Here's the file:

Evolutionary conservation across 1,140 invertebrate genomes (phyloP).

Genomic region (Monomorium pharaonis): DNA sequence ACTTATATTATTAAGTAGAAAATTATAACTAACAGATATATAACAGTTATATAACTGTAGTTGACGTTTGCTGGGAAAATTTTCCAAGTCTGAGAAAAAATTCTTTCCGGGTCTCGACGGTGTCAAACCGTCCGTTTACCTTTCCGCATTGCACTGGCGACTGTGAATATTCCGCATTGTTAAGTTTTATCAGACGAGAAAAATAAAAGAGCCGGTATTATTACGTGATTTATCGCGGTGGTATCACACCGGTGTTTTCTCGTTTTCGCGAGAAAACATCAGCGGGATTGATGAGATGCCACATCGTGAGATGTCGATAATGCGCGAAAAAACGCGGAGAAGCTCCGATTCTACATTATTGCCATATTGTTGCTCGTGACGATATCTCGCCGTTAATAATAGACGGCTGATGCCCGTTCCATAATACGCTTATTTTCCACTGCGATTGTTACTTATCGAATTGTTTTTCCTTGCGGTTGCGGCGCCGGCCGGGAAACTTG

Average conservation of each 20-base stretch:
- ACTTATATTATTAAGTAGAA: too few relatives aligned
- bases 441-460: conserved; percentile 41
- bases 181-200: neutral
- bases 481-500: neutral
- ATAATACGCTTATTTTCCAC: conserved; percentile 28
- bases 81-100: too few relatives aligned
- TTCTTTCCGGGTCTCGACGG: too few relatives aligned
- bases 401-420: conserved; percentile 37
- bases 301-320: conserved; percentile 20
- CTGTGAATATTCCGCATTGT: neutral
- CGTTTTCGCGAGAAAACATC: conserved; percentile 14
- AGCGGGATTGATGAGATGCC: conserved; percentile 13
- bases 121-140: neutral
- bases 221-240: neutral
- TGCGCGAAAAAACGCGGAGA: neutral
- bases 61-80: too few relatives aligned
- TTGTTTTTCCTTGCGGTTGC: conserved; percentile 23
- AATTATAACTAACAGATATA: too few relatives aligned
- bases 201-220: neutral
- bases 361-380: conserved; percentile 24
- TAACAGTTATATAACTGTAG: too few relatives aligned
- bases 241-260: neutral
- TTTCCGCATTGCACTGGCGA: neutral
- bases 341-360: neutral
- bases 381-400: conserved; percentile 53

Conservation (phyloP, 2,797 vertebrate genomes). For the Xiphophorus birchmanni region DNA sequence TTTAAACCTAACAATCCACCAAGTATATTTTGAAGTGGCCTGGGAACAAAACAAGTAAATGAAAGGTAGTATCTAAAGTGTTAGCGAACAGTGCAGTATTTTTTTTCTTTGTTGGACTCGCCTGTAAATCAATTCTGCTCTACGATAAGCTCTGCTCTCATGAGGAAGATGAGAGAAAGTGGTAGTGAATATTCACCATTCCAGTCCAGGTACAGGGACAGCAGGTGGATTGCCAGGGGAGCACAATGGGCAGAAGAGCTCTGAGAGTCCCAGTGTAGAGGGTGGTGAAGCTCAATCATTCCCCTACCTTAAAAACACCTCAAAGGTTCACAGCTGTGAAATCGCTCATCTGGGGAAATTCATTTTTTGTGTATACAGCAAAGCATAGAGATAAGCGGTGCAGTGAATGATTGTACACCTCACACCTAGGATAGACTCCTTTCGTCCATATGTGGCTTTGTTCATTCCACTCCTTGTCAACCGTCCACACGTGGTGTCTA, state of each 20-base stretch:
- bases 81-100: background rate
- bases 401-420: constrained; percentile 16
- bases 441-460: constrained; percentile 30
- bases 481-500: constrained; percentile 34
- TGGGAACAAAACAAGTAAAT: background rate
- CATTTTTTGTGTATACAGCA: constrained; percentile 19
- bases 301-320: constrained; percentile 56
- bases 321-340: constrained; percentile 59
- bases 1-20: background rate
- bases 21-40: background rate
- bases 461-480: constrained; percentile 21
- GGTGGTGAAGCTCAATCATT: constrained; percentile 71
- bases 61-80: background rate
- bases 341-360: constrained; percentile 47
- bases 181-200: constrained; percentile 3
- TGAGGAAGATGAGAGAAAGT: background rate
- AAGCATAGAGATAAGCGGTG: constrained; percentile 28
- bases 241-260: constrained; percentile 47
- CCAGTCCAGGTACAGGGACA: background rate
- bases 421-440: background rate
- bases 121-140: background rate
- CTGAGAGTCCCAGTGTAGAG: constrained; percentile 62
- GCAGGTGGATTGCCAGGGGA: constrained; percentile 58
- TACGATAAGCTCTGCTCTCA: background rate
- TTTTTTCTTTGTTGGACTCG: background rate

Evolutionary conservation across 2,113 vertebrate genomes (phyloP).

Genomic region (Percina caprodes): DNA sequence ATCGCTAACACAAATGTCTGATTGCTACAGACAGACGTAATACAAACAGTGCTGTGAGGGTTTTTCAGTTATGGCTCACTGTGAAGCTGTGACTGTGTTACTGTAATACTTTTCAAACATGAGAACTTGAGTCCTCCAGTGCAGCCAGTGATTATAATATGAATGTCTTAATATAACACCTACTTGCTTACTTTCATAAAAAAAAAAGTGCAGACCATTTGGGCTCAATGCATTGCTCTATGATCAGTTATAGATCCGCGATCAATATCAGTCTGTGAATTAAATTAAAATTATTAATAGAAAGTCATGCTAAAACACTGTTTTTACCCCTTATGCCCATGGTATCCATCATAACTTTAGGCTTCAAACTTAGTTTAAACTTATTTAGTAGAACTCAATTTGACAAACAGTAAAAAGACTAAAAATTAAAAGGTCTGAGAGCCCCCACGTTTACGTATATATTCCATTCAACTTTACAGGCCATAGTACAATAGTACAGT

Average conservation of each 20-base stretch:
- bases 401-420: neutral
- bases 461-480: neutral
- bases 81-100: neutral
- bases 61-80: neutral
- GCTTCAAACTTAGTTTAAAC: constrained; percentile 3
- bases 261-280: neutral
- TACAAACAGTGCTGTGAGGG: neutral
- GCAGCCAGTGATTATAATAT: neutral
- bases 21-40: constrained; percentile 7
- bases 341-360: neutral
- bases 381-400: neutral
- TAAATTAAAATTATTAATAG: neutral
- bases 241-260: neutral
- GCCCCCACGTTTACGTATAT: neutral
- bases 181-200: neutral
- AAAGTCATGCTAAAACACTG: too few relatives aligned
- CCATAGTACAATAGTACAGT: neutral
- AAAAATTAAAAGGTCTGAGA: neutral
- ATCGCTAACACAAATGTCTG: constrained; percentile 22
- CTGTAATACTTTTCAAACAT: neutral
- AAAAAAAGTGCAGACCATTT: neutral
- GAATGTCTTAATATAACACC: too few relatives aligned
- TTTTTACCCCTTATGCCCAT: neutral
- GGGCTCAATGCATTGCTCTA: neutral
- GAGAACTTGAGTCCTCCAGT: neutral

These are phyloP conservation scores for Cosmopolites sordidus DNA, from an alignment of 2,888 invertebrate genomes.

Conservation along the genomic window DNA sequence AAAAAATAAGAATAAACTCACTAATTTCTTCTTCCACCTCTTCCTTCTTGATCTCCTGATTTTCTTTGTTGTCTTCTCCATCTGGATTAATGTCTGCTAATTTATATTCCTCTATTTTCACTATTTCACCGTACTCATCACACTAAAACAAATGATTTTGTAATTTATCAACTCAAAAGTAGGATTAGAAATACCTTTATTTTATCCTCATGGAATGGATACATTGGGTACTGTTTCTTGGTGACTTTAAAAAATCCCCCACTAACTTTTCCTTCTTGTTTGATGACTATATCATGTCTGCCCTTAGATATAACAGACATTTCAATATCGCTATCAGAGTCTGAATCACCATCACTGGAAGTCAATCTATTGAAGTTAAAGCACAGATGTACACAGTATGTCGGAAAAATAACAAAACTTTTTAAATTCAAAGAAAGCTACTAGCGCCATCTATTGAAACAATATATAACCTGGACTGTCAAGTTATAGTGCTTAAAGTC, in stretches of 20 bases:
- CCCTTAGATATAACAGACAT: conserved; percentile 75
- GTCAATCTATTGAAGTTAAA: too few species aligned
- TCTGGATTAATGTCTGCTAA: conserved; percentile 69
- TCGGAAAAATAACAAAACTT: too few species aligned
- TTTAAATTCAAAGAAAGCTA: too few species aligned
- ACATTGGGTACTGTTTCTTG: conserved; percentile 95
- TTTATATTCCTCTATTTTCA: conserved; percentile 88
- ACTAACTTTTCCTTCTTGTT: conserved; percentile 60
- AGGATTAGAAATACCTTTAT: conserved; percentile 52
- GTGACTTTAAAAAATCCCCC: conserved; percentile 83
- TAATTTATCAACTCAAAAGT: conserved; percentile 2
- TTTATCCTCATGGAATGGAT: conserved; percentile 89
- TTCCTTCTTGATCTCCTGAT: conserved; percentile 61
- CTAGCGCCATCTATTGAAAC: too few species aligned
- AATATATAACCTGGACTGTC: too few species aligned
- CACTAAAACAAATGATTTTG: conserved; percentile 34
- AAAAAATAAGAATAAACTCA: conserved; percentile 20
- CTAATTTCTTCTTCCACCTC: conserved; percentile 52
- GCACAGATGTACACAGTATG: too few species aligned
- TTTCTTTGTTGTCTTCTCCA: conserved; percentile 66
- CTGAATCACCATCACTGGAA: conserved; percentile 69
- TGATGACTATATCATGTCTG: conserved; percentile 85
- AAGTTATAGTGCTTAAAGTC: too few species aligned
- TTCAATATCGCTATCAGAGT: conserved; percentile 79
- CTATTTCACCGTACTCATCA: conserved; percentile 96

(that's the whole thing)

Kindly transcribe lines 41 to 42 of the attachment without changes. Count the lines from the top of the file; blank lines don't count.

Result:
- GGTGGTGAAGCTCAATCATT: constrained; percentile 71
- bases 61-80: background rate